If I remember correctly, everybody’s workflow sucked…

by admin on May 15, 2009

At first I was taken aback by Laurens' insistence that the slagging name for Apogee was cooked up by a Creo or Brisque marketing manager. I don't remember who mentioned the name to me, but definitely it could have been a marketing manager. Those rascally roguish marketing managers are always up to no good, just like little naughty leprechauns, I tell you.

Then, I became worried. What if I had offended some faithful readers of my blog? I mean gees, if I lost Laurens, that's like 20% of my readership right there.  Anyhow, I am sorry that I offended anybody from AGFA. Cross my fingers, nobody digs too deep into the old-computer-to-plate archives and finds out what I used to post about the Scitex guys. You know, before we merged. After that, we became best buddies.

And I wanted to leave it at that except hey wait a minute, that would have left an impression that everything was fine way back in the mid to late 1990s. But that impression would be wrong. Not that I'm saying Apogee sucked back then. I'm saying that everybody's workflow sucked back then: Brisque, Apogee, Prinergy, Artpro, and even you too, Rampage.  I mean, we were lucky that some days  our  customers didn't jump on us, take us out to the dumpster and administer some severe beatings.

I know this because I was there. I was the sharp end of the pointy stick, asbestos boy (No, I didn't pick the name, it was given to me by a developer with a warped sense of humour). Sure, I was attached to the development team but I didn't write code, I was the guy who was sent out to the customers site during beta and early production to take the heat (and I wasn't the only one, let me tell you. I still have memories of Stan running around trying to find somebody to send to a Florida hot site so he wouldn't have to go... ...again... ... for two weeks. And Stan was the project manager of Prinergy at the time.)

Best (worst) customer story ever: Down in Houston with Kevin Ishiguro, and a customer has a Prinergy system that is unfortunately hooked to an archiver system running Windows 4.0 that blue screened on random occasions and took down the whole damn system. We get called into one hour meeting and the f-bombs get dropped, majestically and with great emphasis. I can attest that nobody can drop f-bombs like a Texan. They can do it in an almost melodic fashion and with great stamina.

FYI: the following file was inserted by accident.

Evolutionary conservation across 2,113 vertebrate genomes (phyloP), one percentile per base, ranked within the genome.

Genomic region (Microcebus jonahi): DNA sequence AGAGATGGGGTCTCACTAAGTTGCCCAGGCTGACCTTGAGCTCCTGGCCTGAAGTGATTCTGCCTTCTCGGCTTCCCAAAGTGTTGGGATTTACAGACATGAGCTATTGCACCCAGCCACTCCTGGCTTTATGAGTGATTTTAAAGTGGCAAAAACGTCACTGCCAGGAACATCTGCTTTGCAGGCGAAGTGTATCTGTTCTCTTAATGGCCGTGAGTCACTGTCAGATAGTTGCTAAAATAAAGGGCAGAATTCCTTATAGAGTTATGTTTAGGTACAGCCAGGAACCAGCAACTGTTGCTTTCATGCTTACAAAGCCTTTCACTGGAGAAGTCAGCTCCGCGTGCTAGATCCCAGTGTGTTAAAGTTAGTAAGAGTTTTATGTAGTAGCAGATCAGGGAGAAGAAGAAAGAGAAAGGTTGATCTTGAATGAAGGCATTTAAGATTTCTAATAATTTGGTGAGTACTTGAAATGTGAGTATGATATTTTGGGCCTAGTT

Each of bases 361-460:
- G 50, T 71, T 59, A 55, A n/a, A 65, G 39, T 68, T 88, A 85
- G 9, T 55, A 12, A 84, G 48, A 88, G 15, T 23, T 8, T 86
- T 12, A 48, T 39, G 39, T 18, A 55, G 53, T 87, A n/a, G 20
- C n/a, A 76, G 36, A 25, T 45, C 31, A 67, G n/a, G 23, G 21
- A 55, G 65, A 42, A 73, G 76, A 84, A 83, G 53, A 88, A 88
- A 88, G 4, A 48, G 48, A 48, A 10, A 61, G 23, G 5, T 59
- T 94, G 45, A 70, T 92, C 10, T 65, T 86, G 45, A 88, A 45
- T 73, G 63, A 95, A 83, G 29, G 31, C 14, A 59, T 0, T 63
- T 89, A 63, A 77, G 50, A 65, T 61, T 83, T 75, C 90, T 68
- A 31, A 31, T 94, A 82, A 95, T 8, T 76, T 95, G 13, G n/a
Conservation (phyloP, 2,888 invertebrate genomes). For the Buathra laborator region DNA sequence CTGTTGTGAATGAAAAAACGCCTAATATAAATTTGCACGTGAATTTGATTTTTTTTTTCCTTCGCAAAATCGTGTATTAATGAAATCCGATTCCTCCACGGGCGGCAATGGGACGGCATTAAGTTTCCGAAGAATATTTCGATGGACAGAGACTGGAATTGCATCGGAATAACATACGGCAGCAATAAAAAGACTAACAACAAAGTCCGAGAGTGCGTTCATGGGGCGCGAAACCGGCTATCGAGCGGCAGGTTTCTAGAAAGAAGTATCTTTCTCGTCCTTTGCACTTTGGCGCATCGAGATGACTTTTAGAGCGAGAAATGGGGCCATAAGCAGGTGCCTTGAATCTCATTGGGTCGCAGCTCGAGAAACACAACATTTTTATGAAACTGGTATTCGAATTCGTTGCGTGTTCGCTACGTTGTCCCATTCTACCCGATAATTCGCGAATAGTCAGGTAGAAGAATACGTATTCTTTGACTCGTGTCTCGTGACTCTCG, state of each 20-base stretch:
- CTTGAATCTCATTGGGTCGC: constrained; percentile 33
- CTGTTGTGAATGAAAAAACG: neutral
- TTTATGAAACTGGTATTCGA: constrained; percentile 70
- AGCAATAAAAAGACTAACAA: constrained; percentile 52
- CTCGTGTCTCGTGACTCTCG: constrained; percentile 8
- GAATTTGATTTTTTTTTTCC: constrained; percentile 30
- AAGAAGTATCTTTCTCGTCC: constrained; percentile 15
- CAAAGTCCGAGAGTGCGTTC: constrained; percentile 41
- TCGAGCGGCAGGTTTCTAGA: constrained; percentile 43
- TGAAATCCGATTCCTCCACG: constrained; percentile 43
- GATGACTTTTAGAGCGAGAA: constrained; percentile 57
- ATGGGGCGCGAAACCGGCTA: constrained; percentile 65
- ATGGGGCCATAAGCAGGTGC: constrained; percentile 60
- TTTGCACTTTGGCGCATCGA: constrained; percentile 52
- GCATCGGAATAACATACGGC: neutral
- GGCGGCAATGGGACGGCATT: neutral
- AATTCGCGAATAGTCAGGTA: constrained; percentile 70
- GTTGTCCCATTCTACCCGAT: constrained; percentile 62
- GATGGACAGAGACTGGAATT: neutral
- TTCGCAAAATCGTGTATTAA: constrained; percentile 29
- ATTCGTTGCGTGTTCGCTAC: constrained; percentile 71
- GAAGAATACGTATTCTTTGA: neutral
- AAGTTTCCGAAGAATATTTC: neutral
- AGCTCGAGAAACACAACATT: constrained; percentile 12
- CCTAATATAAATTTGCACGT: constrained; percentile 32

Now you may ask why? Why? Why do you bring this up? Why are you harping on the early messy history of prepress workflow? And who cares?

Well somebody has to remember that if you cut and paste type in Quark, then colored it white, the overprint setting would still be turned on so the type would literally be tagged transparent, and for sure million of pages of paper were tossed in the dumpster because of that glitch, until everybody put a flag in their RIP. Does anybody remember Postscript generated by the team that put out the Economist magazine? It called for a random variable to be declared in the RIP, and if the variable wasn't there, then it aborted.Our best guess of the development team was that it was put there just ensure job security for a programmer.

Let's talk about trapping. How about the patent wars over trapping algorithms, where vendors would try to cripple other vendor's workflow by tying them up in court over patent disputes? What about the earthquake caused by the introduction of the Epson 9000? Goodbye fat profit margins from proofing consumables. Goodbye Iris, 3M and Dupont.

So  I post these reminiscences because of  these thoughts that run through my head: Someday in the future, maybe a hundred years from now, historians may look back at the 1990s and say there! That's when the world went digital.  That was a dislocation point, where things never were quite the same again. So in order for the history to be written, for all the pieces to be put together and become coherent, these historians will need to read the diaries of those who were there. Diaries not written makes for history not recorded.

And in the little corner of the world called prepress, when it all went digital everything changed, from a stripper-craftsman carefully taping together pieces of film to a CTP VLF pounding out hundreds of plates a day containing thousands of pages. From craft to factory in less than a decade. How many decades did it take for the Industrial Revolution to underfold, how many bloody riots did it entail?

We went through our revolution in a twinkling of the eye, messy and stressful and oh did we ever suck for awhile until all the dragons were slain. But it was fun while it lasted.

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